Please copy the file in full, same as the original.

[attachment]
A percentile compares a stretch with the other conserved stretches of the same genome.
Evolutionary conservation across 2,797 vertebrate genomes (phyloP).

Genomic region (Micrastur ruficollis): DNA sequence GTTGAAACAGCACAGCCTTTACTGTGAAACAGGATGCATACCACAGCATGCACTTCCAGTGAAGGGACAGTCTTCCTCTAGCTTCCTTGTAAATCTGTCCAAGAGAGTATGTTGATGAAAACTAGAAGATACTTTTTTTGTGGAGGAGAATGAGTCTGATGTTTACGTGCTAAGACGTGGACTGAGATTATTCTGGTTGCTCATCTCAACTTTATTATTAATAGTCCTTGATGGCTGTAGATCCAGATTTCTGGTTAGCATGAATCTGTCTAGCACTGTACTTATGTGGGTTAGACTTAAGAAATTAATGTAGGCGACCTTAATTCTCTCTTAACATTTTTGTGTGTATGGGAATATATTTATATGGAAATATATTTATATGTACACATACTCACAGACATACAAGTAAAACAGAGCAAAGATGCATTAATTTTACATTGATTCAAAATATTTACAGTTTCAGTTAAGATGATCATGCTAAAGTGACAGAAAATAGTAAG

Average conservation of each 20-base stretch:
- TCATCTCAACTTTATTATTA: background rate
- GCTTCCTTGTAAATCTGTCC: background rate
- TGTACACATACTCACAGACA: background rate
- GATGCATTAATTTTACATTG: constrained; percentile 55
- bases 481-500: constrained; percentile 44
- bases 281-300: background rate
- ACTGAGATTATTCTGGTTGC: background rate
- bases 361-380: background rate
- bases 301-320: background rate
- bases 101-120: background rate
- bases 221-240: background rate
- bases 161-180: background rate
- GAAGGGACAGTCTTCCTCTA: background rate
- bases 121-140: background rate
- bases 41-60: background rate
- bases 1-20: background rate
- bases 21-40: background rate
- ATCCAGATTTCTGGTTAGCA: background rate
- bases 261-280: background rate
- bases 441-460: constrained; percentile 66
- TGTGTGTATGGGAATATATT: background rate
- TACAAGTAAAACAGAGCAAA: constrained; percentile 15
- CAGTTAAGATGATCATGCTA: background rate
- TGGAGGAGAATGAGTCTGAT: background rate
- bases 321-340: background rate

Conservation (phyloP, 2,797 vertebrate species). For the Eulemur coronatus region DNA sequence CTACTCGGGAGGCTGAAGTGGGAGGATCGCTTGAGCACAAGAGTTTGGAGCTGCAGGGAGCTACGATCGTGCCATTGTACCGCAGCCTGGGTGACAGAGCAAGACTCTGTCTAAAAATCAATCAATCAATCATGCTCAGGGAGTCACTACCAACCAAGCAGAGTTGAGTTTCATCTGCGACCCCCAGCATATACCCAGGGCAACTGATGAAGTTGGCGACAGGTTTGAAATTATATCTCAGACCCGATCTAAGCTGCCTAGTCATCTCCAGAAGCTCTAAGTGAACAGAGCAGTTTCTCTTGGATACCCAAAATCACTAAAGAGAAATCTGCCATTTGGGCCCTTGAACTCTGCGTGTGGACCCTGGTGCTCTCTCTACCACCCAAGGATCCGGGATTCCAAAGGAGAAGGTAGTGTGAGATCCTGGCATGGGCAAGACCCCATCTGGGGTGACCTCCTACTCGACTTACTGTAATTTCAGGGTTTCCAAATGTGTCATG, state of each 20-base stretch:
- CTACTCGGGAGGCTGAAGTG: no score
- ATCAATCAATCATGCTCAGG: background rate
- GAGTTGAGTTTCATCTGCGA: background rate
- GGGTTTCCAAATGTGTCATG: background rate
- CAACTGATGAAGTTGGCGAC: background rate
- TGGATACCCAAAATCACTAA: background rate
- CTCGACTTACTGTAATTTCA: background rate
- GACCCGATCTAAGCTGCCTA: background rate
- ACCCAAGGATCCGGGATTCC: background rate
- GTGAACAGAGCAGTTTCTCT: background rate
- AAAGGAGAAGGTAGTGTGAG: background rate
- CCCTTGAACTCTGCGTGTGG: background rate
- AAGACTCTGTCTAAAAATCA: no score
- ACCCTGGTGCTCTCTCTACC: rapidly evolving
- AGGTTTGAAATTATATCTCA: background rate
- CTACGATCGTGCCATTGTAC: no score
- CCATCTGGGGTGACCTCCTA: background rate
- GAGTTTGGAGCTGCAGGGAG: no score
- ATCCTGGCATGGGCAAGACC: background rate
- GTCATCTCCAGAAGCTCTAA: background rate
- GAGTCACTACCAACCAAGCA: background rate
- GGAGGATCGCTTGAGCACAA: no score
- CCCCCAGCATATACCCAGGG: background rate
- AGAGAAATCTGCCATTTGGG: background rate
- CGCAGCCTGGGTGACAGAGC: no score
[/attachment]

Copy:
A percentile compares a stretch with the other conserved stretches of the same genome.
Evolutionary conservation across 2,797 vertebrate genomes (phyloP).

Genomic region (Micrastur ruficollis): DNA sequence GTTGAAACAGCACAGCCTTTACTGTGAAACAGGATGCATACCACAGCATGCACTTCCAGTGAAGGGACAGTCTTCCTCTAGCTTCCTTGTAAATCTGTCCAAGAGAGTATGTTGATGAAAACTAGAAGATACTTTTTTTGTGGAGGAGAATGAGTCTGATGTTTACGTGCTAAGACGTGGACTGAGATTATTCTGGTTGCTCATCTCAACTTTATTATTAATAGTCCTTGATGGCTGTAGATCCAGATTTCTGGTTAGCATGAATCTGTCTAGCACTGTACTTATGTGGGTTAGACTTAAGAAATTAATGTAGGCGACCTTAATTCTCTCTTAACATTTTTGTGTGTATGGGAATATATTTATATGGAAATATATTTATATGTACACATACTCACAGACATACAAGTAAAACAGAGCAAAGATGCATTAATTTTACATTGATTCAAAATATTTACAGTTTCAGTTAAGATGATCATGCTAAAGTGACAGAAAATAGTAAG

Average conservation of each 20-base stretch:
- TCATCTCAACTTTATTATTA: background rate
- GCTTCCTTGTAAATCTGTCC: background rate
- TGTACACATACTCACAGACA: background rate
- GATGCATTAATTTTACATTG: constrained; percentile 55
- bases 481-500: constrained; percentile 44
- bases 281-300: background rate
- ACTGAGATTATTCTGGTTGC: background rate
- bases 361-380: background rate
- bases 301-320: background rate
- bases 101-120: background rate
- bases 221-240: background rate
- bases 161-180: background rate
- GAAGGGACAGTCTTCCTCTA: background rate
- bases 121-140: background rate
- bases 41-60: background rate
- bases 1-20: background rate
- bases 21-40: background rate
- ATCCAGATTTCTGGTTAGCA: background rate
- bases 261-280: background rate
- bases 441-460: constrained; percentile 66
- TGTGTGTATGGGAATATATT: background rate
- TACAAGTAAAACAGAGCAAA: constrained; percentile 15
- CAGTTAAGATGATCATGCTA: background rate
- TGGAGGAGAATGAGTCTGAT: background rate
- bases 321-340: background rate

Conservation (phyloP, 2,797 vertebrate species). For the Eulemur coronatus region DNA sequence CTACTCGGGAGGCTGAAGTGGGAGGATCGCTTGAGCACAAGAGTTTGGAGCTGCAGGGAGCTACGATCGTGCCATTGTACCGCAGCCTGGGTGACAGAGCAAGACTCTGTCTAAAAATCAATCAATCAATCATGCTCAGGGAGTCACTACCAACCAAGCAGAGTTGAGTTTCATCTGCGACCCCCAGCATATACCCAGGGCAACTGATGAAGTTGGCGACAGGTTTGAAATTATATCTCAGACCCGATCTAAGCTGCCTAGTCATCTCCAGAAGCTCTAAGTGAACAGAGCAGTTTCTCTTGGATACCCAAAATCACTAAAGAGAAATCTGCCATTTGGGCCCTTGAACTCTGCGTGTGGACCCTGGTGCTCTCTCTACCACCCAAGGATCCGGGATTCCAAAGGAGAAGGTAGTGTGAGATCCTGGCATGGGCAAGACCCCATCTGGGGTGACCTCCTACTCGACTTACTGTAATTTCAGGGTTTCCAAATGTGTCATG, state of each 20-base stretch:
- CTACTCGGGAGGCTGAAGTG: no score
- ATCAATCAATCATGCTCAGG: background rate
- GAGTTGAGTTTCATCTGCGA: background rate
- GGGTTTCCAAATGTGTCATG: background rate
- CAACTGATGAAGTTGGCGAC: background rate
- TGGATACCCAAAATCACTAA: background rate
- CTCGACTTACTGTAATTTCA: background rate
- GACCCGATCTAAGCTGCCTA: background rate
- ACCCAAGGATCCGGGATTCC: background rate
- GTGAACAGAGCAGTTTCTCT: background rate
- AAAGGAGAAGGTAGTGTGAG: background rate
- CCCTTGAACTCTGCGTGTGG: background rate
- AAGACTCTGTCTAAAAATCA: no score
- ACCCTGGTGCTCTCTCTACC: rapidly evolving
- AGGTTTGAAATTATATCTCA: background rate
- CTACGATCGTGCCATTGTAC: no score
- CCATCTGGGGTGACCTCCTA: background rate
- GAGTTTGGAGCTGCAGGGAG: no score
- ATCCTGGCATGGGCAAGACC: background rate
- GTCATCTCCAGAAGCTCTAA: background rate
- GAGTCACTACCAACCAAGCA: background rate
- GGAGGATCGCTTGAGCACAA: no score
- CCCCCAGCATATACCCAGGG: background rate
- AGAGAAATCTGCCATTTGGG: background rate
- CGCAGCCTGGGTGACAGAGC: no score